21. ^ The long-fuselage SA226/SA227 series has slightly outsold the Beech 1900 series but many were built as Merlin corporate aircraft. The similarly-sized de Havilland Canada DHC-6 Twin Otter has outsold both types but is a different class of aircraft.
  22. ^ Online searches of the CASA Australian civil aircraft register for Metros, Beech 1900s, Embraer EMB 110 Bandeirantes etc. conducted on 15 December 2008.
  23. ^ Flight International 2009 World Airliner Census retrieved 2010-03-19
  24. ^ Several Metro IIs are used as training aids for instructing aircraft technicians serving in the Australian Defence Forces. They are owned by the RAAF but did not fly in ADF service
  25. ^ "National Transportation Safety Board - Air Wisconsin Flight 965" Retrieved: January 1, 2010.
  26. ^ "Trans-Colorado Airlines, Inc., Flight 2286 Fairchild Metro III, SA227 AC, N68TC Bayfield, Colorado I, January 19, 1988", National Transportation Safety Board. Retrieved: April 11, 2008.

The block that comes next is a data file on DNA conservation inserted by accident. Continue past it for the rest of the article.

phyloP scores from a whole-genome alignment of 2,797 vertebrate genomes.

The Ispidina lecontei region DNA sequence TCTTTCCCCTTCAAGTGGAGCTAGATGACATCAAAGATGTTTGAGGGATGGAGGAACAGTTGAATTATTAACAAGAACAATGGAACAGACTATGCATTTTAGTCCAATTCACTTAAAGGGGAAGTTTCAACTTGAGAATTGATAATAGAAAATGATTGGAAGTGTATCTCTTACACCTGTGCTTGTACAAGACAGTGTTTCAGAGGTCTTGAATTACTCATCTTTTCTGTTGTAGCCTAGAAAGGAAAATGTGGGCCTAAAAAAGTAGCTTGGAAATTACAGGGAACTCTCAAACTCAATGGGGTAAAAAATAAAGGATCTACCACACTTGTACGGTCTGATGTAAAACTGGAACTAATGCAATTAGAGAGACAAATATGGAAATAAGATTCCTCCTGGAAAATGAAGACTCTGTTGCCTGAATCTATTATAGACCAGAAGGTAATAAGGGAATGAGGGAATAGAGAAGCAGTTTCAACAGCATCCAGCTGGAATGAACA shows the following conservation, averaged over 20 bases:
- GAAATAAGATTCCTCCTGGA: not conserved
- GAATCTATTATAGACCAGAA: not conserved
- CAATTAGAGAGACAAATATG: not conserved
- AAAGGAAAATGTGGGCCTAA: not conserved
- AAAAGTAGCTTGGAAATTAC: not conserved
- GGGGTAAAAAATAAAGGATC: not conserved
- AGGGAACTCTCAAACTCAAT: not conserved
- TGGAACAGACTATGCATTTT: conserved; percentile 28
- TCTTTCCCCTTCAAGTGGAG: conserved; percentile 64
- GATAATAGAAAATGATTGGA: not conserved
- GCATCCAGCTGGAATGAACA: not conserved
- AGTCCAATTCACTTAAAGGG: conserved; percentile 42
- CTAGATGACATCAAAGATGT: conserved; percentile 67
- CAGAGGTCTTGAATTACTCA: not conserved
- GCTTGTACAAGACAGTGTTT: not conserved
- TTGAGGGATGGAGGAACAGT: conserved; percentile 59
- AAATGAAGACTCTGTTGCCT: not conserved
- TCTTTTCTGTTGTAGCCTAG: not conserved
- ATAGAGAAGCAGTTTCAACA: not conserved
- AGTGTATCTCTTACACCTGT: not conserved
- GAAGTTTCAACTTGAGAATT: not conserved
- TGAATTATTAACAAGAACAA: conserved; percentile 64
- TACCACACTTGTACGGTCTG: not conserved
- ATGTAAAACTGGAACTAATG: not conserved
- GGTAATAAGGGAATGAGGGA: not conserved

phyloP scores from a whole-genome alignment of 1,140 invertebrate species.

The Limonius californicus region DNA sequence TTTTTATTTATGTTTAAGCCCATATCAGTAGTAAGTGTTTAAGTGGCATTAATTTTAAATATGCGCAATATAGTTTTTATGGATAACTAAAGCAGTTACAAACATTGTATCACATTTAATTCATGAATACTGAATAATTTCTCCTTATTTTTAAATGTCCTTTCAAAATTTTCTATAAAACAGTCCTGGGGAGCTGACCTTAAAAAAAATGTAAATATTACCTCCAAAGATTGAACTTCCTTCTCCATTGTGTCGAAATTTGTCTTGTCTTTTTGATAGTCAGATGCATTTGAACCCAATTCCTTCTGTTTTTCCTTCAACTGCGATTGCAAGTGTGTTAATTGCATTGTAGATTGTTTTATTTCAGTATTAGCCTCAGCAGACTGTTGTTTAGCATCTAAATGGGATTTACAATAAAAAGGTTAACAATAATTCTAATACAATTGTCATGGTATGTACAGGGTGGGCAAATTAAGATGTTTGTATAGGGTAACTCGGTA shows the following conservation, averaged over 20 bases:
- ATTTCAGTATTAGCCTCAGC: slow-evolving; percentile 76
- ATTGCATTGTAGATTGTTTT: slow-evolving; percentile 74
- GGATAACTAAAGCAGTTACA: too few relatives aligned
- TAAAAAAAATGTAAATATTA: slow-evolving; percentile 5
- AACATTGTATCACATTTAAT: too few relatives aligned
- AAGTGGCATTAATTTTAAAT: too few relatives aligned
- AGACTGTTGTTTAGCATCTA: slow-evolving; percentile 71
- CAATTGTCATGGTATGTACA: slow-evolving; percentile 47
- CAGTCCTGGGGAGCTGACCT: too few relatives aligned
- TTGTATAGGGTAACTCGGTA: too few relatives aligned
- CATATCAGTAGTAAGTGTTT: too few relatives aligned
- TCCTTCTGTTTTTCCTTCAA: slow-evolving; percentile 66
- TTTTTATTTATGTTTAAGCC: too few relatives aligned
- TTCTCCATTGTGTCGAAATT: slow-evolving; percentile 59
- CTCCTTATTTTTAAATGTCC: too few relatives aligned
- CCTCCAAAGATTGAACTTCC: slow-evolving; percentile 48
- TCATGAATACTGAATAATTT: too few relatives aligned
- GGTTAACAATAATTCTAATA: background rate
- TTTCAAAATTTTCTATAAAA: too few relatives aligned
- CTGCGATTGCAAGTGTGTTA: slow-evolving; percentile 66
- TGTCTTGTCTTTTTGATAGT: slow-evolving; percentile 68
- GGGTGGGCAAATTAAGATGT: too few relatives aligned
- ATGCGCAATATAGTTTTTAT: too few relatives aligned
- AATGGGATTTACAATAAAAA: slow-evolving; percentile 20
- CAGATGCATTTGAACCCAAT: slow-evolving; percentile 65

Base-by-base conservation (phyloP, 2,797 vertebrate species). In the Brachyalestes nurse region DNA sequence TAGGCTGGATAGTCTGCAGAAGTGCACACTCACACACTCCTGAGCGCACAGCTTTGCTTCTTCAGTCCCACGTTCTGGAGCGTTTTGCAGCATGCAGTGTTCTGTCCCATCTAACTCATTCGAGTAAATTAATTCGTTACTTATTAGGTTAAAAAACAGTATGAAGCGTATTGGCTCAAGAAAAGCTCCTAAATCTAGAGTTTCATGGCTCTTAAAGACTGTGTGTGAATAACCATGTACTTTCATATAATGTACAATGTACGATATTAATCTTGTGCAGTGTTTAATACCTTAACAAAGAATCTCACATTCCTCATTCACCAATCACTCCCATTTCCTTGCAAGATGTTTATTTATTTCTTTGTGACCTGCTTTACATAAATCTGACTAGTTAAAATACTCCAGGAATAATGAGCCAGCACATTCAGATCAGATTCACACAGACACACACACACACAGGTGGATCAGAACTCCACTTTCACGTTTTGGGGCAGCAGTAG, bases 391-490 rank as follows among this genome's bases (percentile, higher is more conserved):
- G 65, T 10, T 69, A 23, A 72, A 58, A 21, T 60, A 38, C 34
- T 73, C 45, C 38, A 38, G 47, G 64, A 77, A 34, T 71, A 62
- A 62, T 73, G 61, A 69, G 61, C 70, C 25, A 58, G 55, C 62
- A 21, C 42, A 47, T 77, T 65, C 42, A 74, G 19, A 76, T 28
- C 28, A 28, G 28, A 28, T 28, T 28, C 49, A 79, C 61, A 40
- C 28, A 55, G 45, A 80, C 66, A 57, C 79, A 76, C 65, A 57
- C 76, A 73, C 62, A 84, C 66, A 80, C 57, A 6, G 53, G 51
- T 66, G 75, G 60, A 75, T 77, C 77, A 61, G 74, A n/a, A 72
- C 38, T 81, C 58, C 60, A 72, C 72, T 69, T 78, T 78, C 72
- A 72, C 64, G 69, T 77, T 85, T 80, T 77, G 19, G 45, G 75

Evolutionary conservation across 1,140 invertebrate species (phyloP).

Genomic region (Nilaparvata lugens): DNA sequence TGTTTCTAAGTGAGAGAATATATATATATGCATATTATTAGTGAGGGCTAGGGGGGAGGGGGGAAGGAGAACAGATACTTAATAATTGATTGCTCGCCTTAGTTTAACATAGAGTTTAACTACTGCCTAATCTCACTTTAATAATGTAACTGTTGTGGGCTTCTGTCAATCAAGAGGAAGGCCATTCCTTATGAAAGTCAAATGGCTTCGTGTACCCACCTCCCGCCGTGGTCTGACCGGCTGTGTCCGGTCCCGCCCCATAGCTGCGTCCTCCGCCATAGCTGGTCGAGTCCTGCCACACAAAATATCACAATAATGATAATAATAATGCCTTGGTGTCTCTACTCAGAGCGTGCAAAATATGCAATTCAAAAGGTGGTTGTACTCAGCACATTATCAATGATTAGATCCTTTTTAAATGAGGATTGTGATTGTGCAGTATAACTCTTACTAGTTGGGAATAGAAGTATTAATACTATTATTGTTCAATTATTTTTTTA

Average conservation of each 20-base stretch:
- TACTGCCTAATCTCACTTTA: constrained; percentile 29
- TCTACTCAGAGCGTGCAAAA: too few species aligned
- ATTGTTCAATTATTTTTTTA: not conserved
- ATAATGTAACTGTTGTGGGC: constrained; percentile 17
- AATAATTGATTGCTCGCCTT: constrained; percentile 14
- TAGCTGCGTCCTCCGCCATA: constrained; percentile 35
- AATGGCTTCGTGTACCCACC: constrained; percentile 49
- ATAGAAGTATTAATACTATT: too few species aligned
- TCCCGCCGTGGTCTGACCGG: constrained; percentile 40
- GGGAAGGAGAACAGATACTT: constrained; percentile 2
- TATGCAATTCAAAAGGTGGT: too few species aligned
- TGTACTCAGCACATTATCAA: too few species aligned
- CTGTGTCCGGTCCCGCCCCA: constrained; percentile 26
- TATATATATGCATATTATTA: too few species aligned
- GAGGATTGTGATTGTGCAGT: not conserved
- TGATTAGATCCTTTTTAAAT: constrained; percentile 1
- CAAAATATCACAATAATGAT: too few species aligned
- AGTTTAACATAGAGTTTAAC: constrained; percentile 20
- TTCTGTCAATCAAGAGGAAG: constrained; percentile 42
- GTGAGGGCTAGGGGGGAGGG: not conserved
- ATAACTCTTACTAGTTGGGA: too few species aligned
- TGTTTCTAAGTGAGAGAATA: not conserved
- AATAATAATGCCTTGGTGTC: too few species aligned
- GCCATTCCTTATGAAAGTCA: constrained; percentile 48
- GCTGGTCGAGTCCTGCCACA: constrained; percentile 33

27. ^ Aviation Safety Database D-CABB accident synopsis. Retrieved: January 1, 2010.
  28. ^ Aviation Safety Database C-GQAL accident synopsis.
  29. ^ Summary of Australian Transport Safety Bureau accident report into the crash of Metro 23 VH-TFU Retrieved: April 11, 2008.
  30. ^ Price, Sarah, and Mark Todd. "15 killed in our worst air crash in 36 years." Sydney Morning Herald website. Retrieved: April 11, 2008.
  31. ^ Donald 1997, p. 388.
  32. ^ -11U-601G, -611G or -612G depending on propeller fitted
  33. ^ "Metro III UK Type Certificate." Retrieved: August 25, 2007.

Bibliography

  • Donald, David, general editor. Encyclopedia of World Aircraft. Etobicoke, ON: Prospero Books, 1997. ISBN 1-85605-375-X.
  • Endes, Günter. "Fairchild (Swearingen) Metro/Merlin". The Illustrated Directory of Modern Commercial Aircraft. St. Paul, Minnesota: MBI Publishing Company, 2001. ISBN 0-7603-1125-0.
  • Frawley, Gerard. "Fairchild Dornier Metro II, III & 23". The International Directory of Civil Aircraft. Canberra: Aerospace Publications Pty. Ltd., 1997. ISBN 1-875671-26-9.
  • Palmer, Trisha, ed. "Swearingen Metro and Metro II/III". Encyclopedia of the World's Commercial and Private Aircraft. New York: Crescent Books, 2001. ISBN 0-517-362856.
  • R.W.Simpson, Airlife's General Aviation, Airlife Publishing, England, 1991, ISBN 1 85310 104 X

External links


Advertisements






Got something to say? Make a comment.
Your name
Your email address
Message